19 Jan 2018

Press release - DIGITALEUROPE and national associations disagree with the United States of America on the Microsoft Warrant Case

Press release - DIGITALEUROPE and national associations disagree with the United States of America on the Microsoft Warrant Case

DIGITALEUROPE files with the Supreme Court an amicus curia brief that represents 62 multinational technology companies and 37 national trade associations across the EU, accounting for 25,000 SMEs and 2 million employees.

Today, DIGITALEUROPE, BITKOM, TECH IN France, and Syntec Numérique have filed its amicus curiae (friends of the court) brief to the Supreme Court of the United States of America on the Microsoft warrant case. DIGITALEUROPE believes the outcome of the Supreme Court case could lead to unacceptable U.S. Government access to data in Europe, which would violate European law.

“This case is about respecting other nations’ laws and processes”, states Cecilia-Bonefeld-Dahl, Director General of DIGITALEUROPE. “An opinion favouring the US Government may erode the trust of consumers, who rely on the application of E.U., not United States, data privacy rules. Those customers may hesitate to entrust their data to technology companies that are within reach of the United States’ criminal process.”

The amicus brief warns of the risks of a U.S. Supreme Court ruling in favour of the US government’s position and the impact it could have on European and U.S. companies:

Companies may have to choose between defiance of a United States warrant or the risk of substantial administrative, monetary, or even criminal penalties if the data transfer runs afoul of the E.U.’s stringent data protection rules. That potential conflict will acutely affect almost every industry stakeholder in the technology community.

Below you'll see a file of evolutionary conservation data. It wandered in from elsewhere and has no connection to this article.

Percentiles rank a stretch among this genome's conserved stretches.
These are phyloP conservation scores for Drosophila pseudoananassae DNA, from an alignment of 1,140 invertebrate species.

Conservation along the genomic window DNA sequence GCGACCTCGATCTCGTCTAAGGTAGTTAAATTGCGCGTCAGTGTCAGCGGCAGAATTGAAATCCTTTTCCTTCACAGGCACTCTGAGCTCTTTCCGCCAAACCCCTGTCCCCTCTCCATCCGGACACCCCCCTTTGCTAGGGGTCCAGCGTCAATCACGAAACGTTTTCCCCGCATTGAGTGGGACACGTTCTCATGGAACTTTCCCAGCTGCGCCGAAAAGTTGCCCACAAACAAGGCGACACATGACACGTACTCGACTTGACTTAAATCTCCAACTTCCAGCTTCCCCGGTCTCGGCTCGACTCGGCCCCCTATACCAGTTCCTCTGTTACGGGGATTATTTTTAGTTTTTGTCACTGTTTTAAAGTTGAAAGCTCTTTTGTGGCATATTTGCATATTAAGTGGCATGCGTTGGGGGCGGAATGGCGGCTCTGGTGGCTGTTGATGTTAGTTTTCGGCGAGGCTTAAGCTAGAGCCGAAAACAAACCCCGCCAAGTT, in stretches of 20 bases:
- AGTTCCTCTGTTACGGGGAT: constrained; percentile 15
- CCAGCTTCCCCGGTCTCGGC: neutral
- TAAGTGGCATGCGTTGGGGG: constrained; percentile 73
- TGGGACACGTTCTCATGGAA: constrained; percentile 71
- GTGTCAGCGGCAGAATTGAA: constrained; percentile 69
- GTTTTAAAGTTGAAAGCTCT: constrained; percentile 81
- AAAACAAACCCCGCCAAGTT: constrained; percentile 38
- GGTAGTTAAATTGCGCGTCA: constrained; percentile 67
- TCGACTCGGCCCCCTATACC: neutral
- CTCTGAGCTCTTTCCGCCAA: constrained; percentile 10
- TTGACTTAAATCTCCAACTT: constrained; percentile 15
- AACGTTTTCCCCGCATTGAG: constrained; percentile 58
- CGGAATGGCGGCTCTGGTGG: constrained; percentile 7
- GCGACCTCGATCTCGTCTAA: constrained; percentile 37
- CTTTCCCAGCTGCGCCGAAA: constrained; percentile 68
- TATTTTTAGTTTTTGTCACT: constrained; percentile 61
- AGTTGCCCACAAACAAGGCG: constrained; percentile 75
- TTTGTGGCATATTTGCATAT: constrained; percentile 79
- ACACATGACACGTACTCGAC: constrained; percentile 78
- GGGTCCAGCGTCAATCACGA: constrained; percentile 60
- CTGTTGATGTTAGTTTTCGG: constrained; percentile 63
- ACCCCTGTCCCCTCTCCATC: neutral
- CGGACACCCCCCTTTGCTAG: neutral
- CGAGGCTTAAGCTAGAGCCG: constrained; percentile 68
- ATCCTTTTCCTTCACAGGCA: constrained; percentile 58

Companies may increasingly block cross-border access to data to avoid liability and to satisfy market demand for privacy protection. The partition of the Internet along national borders would adversely affect hundreds of millions of customers who rely on seamless access to data and the other benefits of cloud computing. It also may erode the trust of consumers, who rely on the application of E.U., not United States, data privacy rules. Those customers may hesitate to entrust their data to technology companies that are within reach of the United States’ criminal process.

The foreign policy implications of the government’s position are also troubling. The government’s position may push other countries to retreat from the digital economy and accelerate the trend toward data localization laws that restrict the flow of information across borders. That development would harm U.S. economic and diplomatic interests and inhibit the full economic potential of the Internet. In addition, if the government’s position were the rule, other countries would be able to claim the reciprocal authority to seize data stored in the United States and transfer it abroad without regard to U.S. law or privacy regulations.

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